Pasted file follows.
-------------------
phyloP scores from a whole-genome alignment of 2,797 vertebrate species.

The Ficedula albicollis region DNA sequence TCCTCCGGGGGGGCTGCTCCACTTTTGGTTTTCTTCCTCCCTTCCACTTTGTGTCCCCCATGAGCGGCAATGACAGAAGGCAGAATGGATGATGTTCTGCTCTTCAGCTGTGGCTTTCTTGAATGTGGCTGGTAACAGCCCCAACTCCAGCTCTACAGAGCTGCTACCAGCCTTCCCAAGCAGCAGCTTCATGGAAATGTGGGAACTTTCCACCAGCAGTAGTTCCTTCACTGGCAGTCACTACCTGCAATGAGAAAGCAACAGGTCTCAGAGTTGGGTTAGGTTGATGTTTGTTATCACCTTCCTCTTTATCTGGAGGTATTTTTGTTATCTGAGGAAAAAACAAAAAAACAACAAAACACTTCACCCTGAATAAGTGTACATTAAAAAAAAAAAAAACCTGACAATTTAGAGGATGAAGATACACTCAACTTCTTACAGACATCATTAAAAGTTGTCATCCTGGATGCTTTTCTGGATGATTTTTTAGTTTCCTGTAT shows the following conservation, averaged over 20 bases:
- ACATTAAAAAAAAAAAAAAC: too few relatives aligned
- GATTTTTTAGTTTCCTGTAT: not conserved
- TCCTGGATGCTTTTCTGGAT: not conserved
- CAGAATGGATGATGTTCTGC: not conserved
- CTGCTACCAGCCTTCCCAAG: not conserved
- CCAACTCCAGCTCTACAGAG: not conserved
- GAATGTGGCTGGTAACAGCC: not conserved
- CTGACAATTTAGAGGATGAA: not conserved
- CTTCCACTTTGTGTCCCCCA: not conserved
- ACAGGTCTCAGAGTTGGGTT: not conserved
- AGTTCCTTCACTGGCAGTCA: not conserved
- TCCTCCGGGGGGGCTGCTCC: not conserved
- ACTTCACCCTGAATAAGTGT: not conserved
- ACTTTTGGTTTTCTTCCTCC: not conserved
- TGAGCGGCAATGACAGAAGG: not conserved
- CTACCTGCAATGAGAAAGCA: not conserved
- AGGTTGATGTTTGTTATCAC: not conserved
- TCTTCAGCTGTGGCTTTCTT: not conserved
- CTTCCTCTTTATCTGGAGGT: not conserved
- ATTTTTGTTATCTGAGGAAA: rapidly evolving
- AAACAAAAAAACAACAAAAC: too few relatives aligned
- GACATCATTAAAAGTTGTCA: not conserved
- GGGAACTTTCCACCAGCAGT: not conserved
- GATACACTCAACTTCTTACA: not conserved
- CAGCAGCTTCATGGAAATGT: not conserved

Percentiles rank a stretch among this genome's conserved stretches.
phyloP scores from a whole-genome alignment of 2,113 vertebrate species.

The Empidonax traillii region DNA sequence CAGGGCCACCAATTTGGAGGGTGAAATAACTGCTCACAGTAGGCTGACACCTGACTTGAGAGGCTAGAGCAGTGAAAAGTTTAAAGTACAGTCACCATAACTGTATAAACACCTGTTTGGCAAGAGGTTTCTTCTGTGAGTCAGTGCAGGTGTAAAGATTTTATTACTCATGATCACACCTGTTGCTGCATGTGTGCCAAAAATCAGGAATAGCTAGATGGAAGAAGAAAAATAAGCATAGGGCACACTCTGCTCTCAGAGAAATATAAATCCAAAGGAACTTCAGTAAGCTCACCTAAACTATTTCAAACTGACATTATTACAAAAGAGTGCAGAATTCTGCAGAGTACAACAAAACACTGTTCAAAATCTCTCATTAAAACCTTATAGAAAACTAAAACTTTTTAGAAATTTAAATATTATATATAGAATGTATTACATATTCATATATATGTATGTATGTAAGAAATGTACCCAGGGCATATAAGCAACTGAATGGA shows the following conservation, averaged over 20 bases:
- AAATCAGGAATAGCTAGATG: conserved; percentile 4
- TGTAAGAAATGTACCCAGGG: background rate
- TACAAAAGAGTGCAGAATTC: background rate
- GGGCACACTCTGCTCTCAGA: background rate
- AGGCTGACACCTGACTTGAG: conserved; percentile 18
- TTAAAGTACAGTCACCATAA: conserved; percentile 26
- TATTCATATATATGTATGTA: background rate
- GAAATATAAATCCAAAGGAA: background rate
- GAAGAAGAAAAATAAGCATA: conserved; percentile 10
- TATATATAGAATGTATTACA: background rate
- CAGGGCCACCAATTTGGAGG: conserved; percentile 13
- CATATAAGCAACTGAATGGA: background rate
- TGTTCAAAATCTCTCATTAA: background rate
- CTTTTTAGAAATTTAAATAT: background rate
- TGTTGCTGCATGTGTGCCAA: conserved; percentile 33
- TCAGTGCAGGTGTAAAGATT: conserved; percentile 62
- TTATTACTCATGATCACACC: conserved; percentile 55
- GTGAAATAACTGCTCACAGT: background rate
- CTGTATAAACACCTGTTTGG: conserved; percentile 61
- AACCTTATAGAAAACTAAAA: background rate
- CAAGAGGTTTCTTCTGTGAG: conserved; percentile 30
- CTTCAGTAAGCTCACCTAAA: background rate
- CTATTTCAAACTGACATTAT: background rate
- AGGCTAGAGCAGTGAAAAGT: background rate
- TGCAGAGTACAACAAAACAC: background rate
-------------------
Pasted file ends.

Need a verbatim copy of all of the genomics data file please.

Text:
phyloP scores from a whole-genome alignment of 2,797 vertebrate species.

The Ficedula albicollis region DNA sequence TCCTCCGGGGGGGCTGCTCCACTTTTGGTTTTCTTCCTCCCTTCCACTTTGTGTCCCCCATGAGCGGCAATGACAGAAGGCAGAATGGATGATGTTCTGCTCTTCAGCTGTGGCTTTCTTGAATGTGGCTGGTAACAGCCCCAACTCCAGCTCTACAGAGCTGCTACCAGCCTTCCCAAGCAGCAGCTTCATGGAAATGTGGGAACTTTCCACCAGCAGTAGTTCCTTCACTGGCAGTCACTACCTGCAATGAGAAAGCAACAGGTCTCAGAGTTGGGTTAGGTTGATGTTTGTTATCACCTTCCTCTTTATCTGGAGGTATTTTTGTTATCTGAGGAAAAAACAAAAAAACAACAAAACACTTCACCCTGAATAAGTGTACATTAAAAAAAAAAAAAACCTGACAATTTAGAGGATGAAGATACACTCAACTTCTTACAGACATCATTAAAAGTTGTCATCCTGGATGCTTTTCTGGATGATTTTTTAGTTTCCTGTAT shows the following conservation, averaged over 20 bases:
- ACATTAAAAAAAAAAAAAAC: too few relatives aligned
- GATTTTTTAGTTTCCTGTAT: not conserved
- TCCTGGATGCTTTTCTGGAT: not conserved
- CAGAATGGATGATGTTCTGC: not conserved
- CTGCTACCAGCCTTCCCAAG: not conserved
- CCAACTCCAGCTCTACAGAG: not conserved
- GAATGTGGCTGGTAACAGCC: not conserved
- CTGACAATTTAGAGGATGAA: not conserved
- CTTCCACTTTGTGTCCCCCA: not conserved
- ACAGGTCTCAGAGTTGGGTT: not conserved
- AGTTCCTTCACTGGCAGTCA: not conserved
- TCCTCCGGGGGGGCTGCTCC: not conserved
- ACTTCACCCTGAATAAGTGT: not conserved
- ACTTTTGGTTTTCTTCCTCC: not conserved
- TGAGCGGCAATGACAGAAGG: not conserved
- CTACCTGCAATGAGAAAGCA: not conserved
- AGGTTGATGTTTGTTATCAC: not conserved
- TCTTCAGCTGTGGCTTTCTT: not conserved
- CTTCCTCTTTATCTGGAGGT: not conserved
- ATTTTTGTTATCTGAGGAAA: rapidly evolving
- AAACAAAAAAACAACAAAAC: too few relatives aligned
- GACATCATTAAAAGTTGTCA: not conserved
- GGGAACTTTCCACCAGCAGT: not conserved
- GATACACTCAACTTCTTACA: not conserved
- CAGCAGCTTCATGGAAATGT: not conserved

Percentiles rank a stretch among this genome's conserved stretches.
phyloP scores from a whole-genome alignment of 2,113 vertebrate species.

The Empidonax traillii region DNA sequence CAGGGCCACCAATTTGGAGGGTGAAATAACTGCTCACAGTAGGCTGACACCTGACTTGAGAGGCTAGAGCAGTGAAAAGTTTAAAGTACAGTCACCATAACTGTATAAACACCTGTTTGGCAAGAGGTTTCTTCTGTGAGTCAGTGCAGGTGTAAAGATTTTATTACTCATGATCACACCTGTTGCTGCATGTGTGCCAAAAATCAGGAATAGCTAGATGGAAGAAGAAAAATAAGCATAGGGCACACTCTGCTCTCAGAGAAATATAAATCCAAAGGAACTTCAGTAAGCTCACCTAAACTATTTCAAACTGACATTATTACAAAAGAGTGCAGAATTCTGCAGAGTACAACAAAACACTGTTCAAAATCTCTCATTAAAACCTTATAGAAAACTAAAACTTTTTAGAAATTTAAATATTATATATAGAATGTATTACATATTCATATATATGTATGTATGTAAGAAATGTACCCAGGGCATATAAGCAACTGAATGGA shows the following conservation, averaged over 20 bases:
- AAATCAGGAATAGCTAGATG: conserved; percentile 4
- TGTAAGAAATGTACCCAGGG: background rate
- TACAAAAGAGTGCAGAATTC: background rate
- GGGCACACTCTGCTCTCAGA: background rate
- AGGCTGACACCTGACTTGAG: conserved; percentile 18
- TTAAAGTACAGTCACCATAA: conserved; percentile 26
- TATTCATATATATGTATGTA: background rate
- GAAATATAAATCCAAAGGAA: background rate
- GAAGAAGAAAAATAAGCATA: conserved; percentile 10
- TATATATAGAATGTATTACA: background rate
- CAGGGCCACCAATTTGGAGG: conserved; percentile 13
- CATATAAGCAACTGAATGGA: background rate
- TGTTCAAAATCTCTCATTAA: background rate
- CTTTTTAGAAATTTAAATAT: background rate
- TGTTGCTGCATGTGTGCCAA: conserved; percentile 33
- TCAGTGCAGGTGTAAAGATT: conserved; percentile 62
- TTATTACTCATGATCACACC: conserved; percentile 55
- GTGAAATAACTGCTCACAGT: background rate
- CTGTATAAACACCTGTTTGG: conserved; percentile 61
- AACCTTATAGAAAACTAAAA: background rate
- CAAGAGGTTTCTTCTGTGAG: conserved; percentile 30
- CTTCAGTAAGCTCACCTAAA: background rate
- CTATTTCAAACTGACATTAT: background rate
- AGGCTAGAGCAGTGAAAAGT: background rate
- TGCAGAGTACAACAAAACAC: background rate